Marburg Virus | UK| PDF | PPT| Case Reports | Symptoms | Treatment

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Marburg Virus

  • Marburg Virus

    Marburg virus is considered to be a re-emerging pathogen that poses a significant threat to human health. This naturally occurring virus can cause a fulminating hemorrhagic disease with a severe shock syndrome and high mortality in both humans and nonhuman primates – also known as Marburg hemorrhagic fever.

    Marburg virus belongs to the family Filoviridae, which contains three genera – Ebolavirus, Marburgvirus and Cuevavirus. The genus Marburgvirus contains only one species: Marburg marburgvirus, more commonly termed Marburg virus. Its genome contains linear, non-segmented, single-stranded RNA molecule that is of a negative polarity.

  • Marburg Virus

    Recorded cases of Marburg virus disease are rare.Outbreaks and sporadic cases have been reported in Angola, Democratic Republic of Congo, Kenya, and South Africa. The largest outbreak on record to date occurred in 2005 in Angola, and involved 374 cases, including 329 deaths. Two unrelated sporadic cases occurred during 2008 following visits to the “python cave” in the Maramagambo Forest in western Uganda; this cave is home to a large colony of Egyptian fruit bats. Both people became ill after return to their home country; one in the Netherlands and one in the USA. The most recent outbreak was in 2012 in southwestern Uganda.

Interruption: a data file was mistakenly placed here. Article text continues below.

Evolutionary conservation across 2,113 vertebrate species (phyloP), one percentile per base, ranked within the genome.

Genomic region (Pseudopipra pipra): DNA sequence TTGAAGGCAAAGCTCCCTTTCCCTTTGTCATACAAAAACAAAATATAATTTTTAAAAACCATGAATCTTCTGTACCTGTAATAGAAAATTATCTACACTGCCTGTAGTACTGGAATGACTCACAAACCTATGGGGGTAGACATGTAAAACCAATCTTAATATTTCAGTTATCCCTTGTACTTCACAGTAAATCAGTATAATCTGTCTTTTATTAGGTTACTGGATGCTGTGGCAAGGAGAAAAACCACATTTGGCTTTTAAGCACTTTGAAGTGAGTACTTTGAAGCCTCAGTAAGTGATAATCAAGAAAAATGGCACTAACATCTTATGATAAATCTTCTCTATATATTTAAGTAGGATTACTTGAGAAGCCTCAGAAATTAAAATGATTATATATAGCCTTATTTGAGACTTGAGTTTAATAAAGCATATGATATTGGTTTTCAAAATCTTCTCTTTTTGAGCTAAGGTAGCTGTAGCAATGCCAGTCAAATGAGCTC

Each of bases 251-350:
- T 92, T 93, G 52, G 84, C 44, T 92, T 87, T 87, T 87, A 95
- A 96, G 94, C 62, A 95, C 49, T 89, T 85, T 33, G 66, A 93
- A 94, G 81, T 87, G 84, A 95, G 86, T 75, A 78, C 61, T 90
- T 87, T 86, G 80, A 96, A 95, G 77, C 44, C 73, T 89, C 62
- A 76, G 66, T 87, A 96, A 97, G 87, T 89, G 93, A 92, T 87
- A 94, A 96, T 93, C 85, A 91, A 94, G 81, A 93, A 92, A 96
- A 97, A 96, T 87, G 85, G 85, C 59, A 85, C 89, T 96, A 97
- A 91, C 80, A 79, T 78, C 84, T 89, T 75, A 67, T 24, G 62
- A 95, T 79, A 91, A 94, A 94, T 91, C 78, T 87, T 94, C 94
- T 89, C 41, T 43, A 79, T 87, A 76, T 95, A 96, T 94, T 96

The Marburg virus is transmitted by direct contact with the blood, body fluids and tissues of infected persons. Transmission of the Marburg virus also occurred by handling ill or dead infected wild animals (monkeys, fruit bats). The diagnosis is difficult as many of the signs and symptoms mimic those of other more frequent infectious diseases, such as typhoid fever or malaria; hence, microbiological methods (such as antigen-capture ELISA, IgM-capture ELISA and polymerase chain reaction) are employed to confirm a case of Marburg hemorrhagic fever.

  • Marburg Virus

    The predominant treatment is general supportive therapy. Treatment is therefore supportive, which includes providing supplemental oxygen, balancing the patient’s fluids and electrolytes, maintaining circulatory volume and blood pressure, and introducing treatment for any complicating infections.

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